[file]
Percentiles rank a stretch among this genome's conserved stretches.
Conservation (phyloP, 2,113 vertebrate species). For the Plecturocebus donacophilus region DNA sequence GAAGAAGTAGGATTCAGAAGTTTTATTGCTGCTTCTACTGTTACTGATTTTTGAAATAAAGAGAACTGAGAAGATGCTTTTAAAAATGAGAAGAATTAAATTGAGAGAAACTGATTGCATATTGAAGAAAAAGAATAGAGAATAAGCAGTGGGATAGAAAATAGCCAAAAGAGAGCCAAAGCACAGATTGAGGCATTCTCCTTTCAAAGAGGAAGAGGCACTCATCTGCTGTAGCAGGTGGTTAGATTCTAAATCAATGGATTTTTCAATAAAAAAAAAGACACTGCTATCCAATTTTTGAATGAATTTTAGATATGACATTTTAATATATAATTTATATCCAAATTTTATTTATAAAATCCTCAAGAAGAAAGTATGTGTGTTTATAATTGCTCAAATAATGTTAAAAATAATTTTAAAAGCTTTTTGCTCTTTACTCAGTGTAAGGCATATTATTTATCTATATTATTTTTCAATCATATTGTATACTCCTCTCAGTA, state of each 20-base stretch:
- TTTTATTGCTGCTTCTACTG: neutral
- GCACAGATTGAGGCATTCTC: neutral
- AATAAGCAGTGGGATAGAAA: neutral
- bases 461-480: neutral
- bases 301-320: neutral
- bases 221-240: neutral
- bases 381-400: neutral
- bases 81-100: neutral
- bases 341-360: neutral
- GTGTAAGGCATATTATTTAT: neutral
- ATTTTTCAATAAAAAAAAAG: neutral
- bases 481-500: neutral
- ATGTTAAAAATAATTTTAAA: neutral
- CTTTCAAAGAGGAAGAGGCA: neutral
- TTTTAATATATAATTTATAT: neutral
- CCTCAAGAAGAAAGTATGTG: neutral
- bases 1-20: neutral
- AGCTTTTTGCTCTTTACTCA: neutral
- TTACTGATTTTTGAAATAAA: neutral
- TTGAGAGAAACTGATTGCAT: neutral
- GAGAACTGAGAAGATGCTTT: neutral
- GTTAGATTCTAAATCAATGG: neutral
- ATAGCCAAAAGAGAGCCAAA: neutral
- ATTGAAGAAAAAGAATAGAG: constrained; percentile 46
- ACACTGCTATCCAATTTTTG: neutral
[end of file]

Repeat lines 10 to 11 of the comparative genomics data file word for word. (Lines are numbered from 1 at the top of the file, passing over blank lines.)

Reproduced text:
- bases 81-100: neutral
- bases 341-360: neutral